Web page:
'I Was Their Purple Person'

Editor’s Note: This article previously appeared in a different format as part of The Atlantic’s Notes section, retired in 2021.

Another eloquent reader, Alicia, keeps our series going:

I just saw that you’re looking for black folks with experience living as expats. I lived in China for three years and Laos for two years and have just recently written about my experiences and kept a blog during my time in Laos.

She highlights two posts in particular, the first called “The Race Chronicles—Movement 2: Monsters,” which reflects on her time in China and sounds very similar to the experience of A.J. Martin, our African American reader living in ShenZhen, China. Alicia writes:

Courtesy of Alicia Akins
Strangers always followed me around, touched, and stared. … I’ve read about black tourists in China being put off with the staring, touching, and following. What they’d interpreted as rudeness I saw as curiosity. It’s hard, as Americans, to know what it’s like to see a kind of person you’ve never seen before. It’s akin to how we might react to seeing a purple person walking down the street. I was their purple person.

Alicia’s other post, “The Race Chronicles—Movement 3: Black Beauty,” takes our discussion in a new, more uplifting direction—a black expat whose time abroad was affirming in a straightforward way: “My work in Laos had other positive effects on my self-image and ability to not just accept my blackness but take pride in it.” She continues:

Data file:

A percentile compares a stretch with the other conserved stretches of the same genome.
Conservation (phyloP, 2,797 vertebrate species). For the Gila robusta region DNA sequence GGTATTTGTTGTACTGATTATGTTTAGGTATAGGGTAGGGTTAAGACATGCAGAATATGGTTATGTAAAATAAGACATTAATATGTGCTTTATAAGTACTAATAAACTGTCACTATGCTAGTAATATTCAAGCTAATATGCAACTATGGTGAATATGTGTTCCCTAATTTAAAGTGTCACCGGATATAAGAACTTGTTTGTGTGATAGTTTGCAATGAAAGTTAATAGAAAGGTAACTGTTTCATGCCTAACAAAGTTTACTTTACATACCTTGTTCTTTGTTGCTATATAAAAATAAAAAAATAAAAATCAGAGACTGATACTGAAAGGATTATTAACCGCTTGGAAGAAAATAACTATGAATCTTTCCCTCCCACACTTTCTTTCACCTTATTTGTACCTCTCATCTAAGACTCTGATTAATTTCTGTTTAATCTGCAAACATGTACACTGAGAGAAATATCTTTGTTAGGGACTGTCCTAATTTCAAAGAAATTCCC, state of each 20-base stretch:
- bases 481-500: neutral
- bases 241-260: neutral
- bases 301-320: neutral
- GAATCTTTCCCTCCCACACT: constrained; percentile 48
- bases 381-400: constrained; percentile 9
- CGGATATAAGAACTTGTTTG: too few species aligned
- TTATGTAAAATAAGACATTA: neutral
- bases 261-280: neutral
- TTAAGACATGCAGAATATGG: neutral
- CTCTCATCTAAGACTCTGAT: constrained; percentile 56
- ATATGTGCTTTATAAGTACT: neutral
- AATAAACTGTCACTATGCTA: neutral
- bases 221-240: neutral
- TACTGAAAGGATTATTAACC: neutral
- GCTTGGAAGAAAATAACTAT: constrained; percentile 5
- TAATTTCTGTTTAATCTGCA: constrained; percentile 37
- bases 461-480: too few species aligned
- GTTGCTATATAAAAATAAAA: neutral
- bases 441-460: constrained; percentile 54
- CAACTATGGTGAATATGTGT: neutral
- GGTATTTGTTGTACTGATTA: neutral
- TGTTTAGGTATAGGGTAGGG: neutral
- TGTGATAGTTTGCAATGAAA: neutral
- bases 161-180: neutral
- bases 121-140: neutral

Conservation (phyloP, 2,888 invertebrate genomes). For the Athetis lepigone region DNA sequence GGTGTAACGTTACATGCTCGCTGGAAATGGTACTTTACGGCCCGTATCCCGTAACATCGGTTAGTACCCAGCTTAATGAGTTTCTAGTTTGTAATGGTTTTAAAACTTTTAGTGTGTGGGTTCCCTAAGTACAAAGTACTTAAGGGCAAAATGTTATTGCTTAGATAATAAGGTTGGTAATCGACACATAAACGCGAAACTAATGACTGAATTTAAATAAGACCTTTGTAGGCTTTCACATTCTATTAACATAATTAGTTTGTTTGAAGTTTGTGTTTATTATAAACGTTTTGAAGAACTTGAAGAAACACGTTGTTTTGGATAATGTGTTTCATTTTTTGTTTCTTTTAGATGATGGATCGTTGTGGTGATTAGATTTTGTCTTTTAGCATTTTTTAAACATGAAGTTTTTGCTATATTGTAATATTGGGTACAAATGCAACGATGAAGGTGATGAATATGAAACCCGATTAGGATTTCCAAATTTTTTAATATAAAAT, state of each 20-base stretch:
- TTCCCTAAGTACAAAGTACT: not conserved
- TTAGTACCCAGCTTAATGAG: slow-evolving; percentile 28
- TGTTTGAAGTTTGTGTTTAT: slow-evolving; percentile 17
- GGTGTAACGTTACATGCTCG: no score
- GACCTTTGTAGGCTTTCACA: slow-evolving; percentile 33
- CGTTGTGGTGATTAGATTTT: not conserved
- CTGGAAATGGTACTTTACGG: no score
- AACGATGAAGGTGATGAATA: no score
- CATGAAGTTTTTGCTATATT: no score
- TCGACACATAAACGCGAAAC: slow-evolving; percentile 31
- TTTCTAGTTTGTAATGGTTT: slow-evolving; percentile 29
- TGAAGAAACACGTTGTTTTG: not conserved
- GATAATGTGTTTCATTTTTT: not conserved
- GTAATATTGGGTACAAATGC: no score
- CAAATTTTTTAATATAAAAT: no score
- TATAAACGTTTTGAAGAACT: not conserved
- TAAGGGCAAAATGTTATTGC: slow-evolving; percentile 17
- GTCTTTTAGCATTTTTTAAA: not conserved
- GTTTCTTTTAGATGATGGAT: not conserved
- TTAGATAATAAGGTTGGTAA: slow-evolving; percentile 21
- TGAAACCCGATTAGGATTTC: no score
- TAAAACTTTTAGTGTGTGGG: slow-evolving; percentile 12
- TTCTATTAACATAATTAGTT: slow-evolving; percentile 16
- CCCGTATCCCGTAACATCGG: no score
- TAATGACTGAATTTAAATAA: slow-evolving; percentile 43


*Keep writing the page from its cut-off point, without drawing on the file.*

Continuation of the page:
Courtesy of Alicia Akins

Melanin was really to blame both for my hatred of hot weather and my eventual embrace of it. Lao people are many-hued and I found myself admiring the darker of their skin tones. My boss had the perfect skin color and I noticed it wasn’t that much lighter than mine. For the first time in my life, I truly began to see darker skin as beautiful.

I am the lightest-skinned person in my family. My mother and sisters are all darker than me. When I was young, my sisters teased that if I spent too much time in the sun I would get dark and never fade. I couldn’t risk it. I needed to stay light. For beauty’s sake, to be found physically attractive by people outside of my race—and I suspected even within it—I needed to be lighter. Sunbathing? Get real. The sun was my enemy. Colorism and not discomfort kept me indoors. [CB: For more on colorism and intraracial prejudice, see this robust reader thread.]

As I shed my fear of becoming darker, I began to love my color. At 29, I was finally comfortable in my own skin. This allowed me to enjoy all those experiences in the sun.

Read the rest here, and send us your own experiences and reflections living abroad while black—or any hue, for that matter, as we’d like to expand the discussion: hello@theatlantic.com.